In 1971, President Richard Nixon declared that drug abuse was public enemy number one in America. To fight against illegal drug use, he launched the War On Drugs, a painful policy that increased penalties, enforcement, and incarceration for drug offenders. In the 1980s, when Ronald Reagan took office, the War On Drugs campaign grew exponentially. Reagan focused on the punishment of drug offenders over rehabilitation, which led to a steep increase of incarceration. Reagan was greatly criticized for his focus on criminal punishment. In 1984, Regan’s wife, Nancy Reagan, was the face of the campaign “Just Say No,” conceived to steer children away from the use of drugs. But in 1994, John D. Ehrlichman, who’d served as Assistant To the President for Domestic Affairs under the Nixon administration, revealed in an interview with Harpers Magazine that the War On Drugs campaign was really an attack on anti-war liberals and Black people. “We knew we couldn’t make it illegal to be either against the war or Black, but by getting the public to associate the hippies with marijuana and Blacks with heroin, and then criminalizing both heavily, we could disrupt those communities,” Ehrlichman said.
Some people believe this accusation was a fabrication told out of spite because Ehrlichman had spent time in prison as a result of the Watergate scandal. What can’t be denied is that the war on drugs disportionately affected Black people, and our communities were completely disrupted with fathers being sent to prison, mothers becoming single moms, children losing their parents, and parents losing their jobs and livelihoods. And sadly, Black people are still suffering from the long-lasting effects from the war on drugs today, with 60% of people in state prison for drug offenses being Black or Latino. Even now, while marijuana is legal in 37 states, over 40,000 people — a great many of them Black — remain incarcerated for marijuana charges.
WHITE LIE: Memorial Day was created by Americans to honor fallen soldiers.
THE TRUTH: Memorial Day was created by free enslaved Blacks to commemorate fallen Black soldiers.
The American Civil War ended as one of the deadliest military conflicts in U.S. history. It’s been noted that Memorial Day, first celebrated on May 30, 1868, was created to honor the fallen soldiers of the war we created. But in Charleston, South Carolina, there were thousands of Black free enslaved people who celebrated their fallen comrades and loved ones with a parade and decorative items well before May 30, 1868. In the late 1990s, historian David W. Blight found an old Harvard University archive about a Memorial Day commemoration organized by a group of Black people freed from enslavement less than a month after the Confederacy surrendered in 1865 on May 1, 1865. This was called Decoration Day. Decoration Day came from decorating the graves of the dead. Black Charlestonians, all former slaves, along white missionaries and teachers, staged a parade of 10,000 people on the slaveholders' race course. A New York Tribune correspondent witnessed the event, describing "a procession of friends and mourners as South Carolina and the United States never saw before.” The procession was led by 3,000 Black schoolchildren carrying armloads of roses and singing the Union marching song, “John Brown’s Body.” Several hundred Black women followed with baskets of flowers, wreaths and crosses. Then came Black men marching in succession. In the cemetery, a Black children’s choir sang “We’ll Rally Around the Flag,” the “Star-Spangled Banner,” and spirituals before a series of Black ministers read from the Bible.” Although Decoration Day was recorded in some local newspapers in South Carolina as well as New Orleans, white Charlestonians suppressed it in order to create their own version of the day, which we now call Memorial Day.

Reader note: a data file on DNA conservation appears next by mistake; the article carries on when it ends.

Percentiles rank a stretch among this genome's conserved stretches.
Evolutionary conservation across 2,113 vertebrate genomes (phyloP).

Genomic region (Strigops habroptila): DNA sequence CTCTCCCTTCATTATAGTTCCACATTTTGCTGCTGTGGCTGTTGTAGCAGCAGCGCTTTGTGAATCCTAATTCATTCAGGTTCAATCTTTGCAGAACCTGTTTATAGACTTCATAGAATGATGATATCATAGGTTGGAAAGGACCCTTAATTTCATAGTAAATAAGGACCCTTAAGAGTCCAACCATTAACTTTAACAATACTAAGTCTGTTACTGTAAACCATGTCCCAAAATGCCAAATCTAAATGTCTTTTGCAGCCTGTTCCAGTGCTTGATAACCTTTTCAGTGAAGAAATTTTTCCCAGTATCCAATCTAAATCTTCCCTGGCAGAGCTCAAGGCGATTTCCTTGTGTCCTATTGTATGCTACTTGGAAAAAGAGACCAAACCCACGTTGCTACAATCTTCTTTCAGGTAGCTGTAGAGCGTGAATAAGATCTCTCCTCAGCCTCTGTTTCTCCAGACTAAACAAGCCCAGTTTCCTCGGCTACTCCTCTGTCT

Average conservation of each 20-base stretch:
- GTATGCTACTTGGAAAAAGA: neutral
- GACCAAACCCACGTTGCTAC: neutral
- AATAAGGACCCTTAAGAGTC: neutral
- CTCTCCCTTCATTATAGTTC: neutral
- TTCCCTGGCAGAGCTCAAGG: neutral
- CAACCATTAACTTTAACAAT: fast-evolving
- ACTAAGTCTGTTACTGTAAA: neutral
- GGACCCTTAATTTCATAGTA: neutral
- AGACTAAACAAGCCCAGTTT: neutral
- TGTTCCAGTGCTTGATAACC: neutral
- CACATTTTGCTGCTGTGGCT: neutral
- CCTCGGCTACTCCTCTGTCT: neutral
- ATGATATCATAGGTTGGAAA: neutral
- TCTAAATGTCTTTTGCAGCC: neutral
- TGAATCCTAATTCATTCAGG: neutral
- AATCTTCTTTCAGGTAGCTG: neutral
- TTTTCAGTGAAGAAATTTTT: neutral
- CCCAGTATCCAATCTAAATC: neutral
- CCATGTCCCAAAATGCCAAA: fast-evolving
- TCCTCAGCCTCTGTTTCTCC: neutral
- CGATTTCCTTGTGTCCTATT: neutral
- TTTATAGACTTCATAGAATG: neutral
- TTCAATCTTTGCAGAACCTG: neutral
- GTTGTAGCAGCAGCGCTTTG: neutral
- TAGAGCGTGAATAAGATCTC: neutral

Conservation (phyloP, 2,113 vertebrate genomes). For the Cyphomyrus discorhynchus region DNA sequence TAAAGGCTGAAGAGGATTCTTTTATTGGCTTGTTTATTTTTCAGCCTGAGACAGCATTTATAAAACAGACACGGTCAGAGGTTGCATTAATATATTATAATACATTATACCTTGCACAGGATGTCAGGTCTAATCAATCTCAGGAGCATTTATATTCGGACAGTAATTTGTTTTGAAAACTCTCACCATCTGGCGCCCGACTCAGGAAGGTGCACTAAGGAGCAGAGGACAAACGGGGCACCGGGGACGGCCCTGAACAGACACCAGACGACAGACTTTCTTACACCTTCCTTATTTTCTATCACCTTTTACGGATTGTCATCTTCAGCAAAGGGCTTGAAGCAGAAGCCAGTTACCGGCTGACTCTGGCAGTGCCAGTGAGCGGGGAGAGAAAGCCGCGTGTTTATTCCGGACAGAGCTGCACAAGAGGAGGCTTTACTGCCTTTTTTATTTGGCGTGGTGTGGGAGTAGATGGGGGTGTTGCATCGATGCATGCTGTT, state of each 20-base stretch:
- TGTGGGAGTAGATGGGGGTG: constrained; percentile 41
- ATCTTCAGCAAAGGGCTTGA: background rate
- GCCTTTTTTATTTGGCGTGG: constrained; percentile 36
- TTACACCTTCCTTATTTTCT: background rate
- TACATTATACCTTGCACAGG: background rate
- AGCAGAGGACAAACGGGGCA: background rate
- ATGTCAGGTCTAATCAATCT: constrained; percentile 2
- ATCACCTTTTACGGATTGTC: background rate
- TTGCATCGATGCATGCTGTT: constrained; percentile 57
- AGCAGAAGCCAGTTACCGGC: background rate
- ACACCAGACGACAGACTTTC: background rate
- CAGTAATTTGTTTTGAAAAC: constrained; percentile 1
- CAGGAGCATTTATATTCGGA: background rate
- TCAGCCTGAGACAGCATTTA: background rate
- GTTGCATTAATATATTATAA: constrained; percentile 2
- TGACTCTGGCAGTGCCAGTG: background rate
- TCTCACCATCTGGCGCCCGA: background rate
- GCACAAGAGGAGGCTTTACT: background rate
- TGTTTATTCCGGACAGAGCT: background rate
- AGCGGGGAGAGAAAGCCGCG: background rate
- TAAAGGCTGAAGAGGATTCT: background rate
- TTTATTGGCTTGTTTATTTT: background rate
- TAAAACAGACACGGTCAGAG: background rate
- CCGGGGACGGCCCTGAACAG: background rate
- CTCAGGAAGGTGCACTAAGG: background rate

WHITE LIE: Rosa Parks didn't get out of her seat because she was tired and her feet hurt.
THE TRUTH: Rosa Parks refused to get up because she was tired of injustice.
Rosa Parks is known for refusing to give up her seat to a white man on a bus in Montgomery, Alabama back in 1955. This led to her becoming one of the most prominent female figures of the civil rights movement. When people hear the story of Rosa Parks, they often imagine a feeble Black woman who was headed home from work, physically tired, and refusing to get up because she was exhausted. But after recently reading Rosa Parks’ autobiography, Rosa Parks: My Story, I learned so much more about her. She was an activist that had been working with the NAACP for years as the secretary for the chapter’s president Edgar Daniel (E.D.) Nixon. Parks was not the first woman to be arrested for refusing to give up her seat. 15-year-old Claudette Colvin was the first Black Montgomery bus passenger to be arrested for refusing to give up her seat for a white passenger, and the members of Parks’s NAACP chapter wanted to use Claudette’s story as a means to begin a boycott. However, Claudette became pregnant and the organizers felt the world wouldn’t sympathize with a Black girl having a baby out of wedlock, so they kept their eyes open for another face of the boycott. Parks, at the time, did not know it would be her. Parks had a previous negative encounter with the bus driver who demanded she move out of her seat, which was technically for Black folks, but because all the white-only seats were taken, the bus driver demanded she move out of her seat and give it to the white passenger. At this point, Parks had been subject to so much racial discrimation that she decided this was the day it was going to stop. So no, achy feet weren’t the reason Parks refused to move; it was the mental exhaustion of constant injustice against Black people. Parks’s refusal to move led to a year-long bus boycott in Montgomery. On November 13, 1956, the Supreme Court ruled that bus segregation was unconstitutional.
This article (originally published on June 19, 2020) has been updated.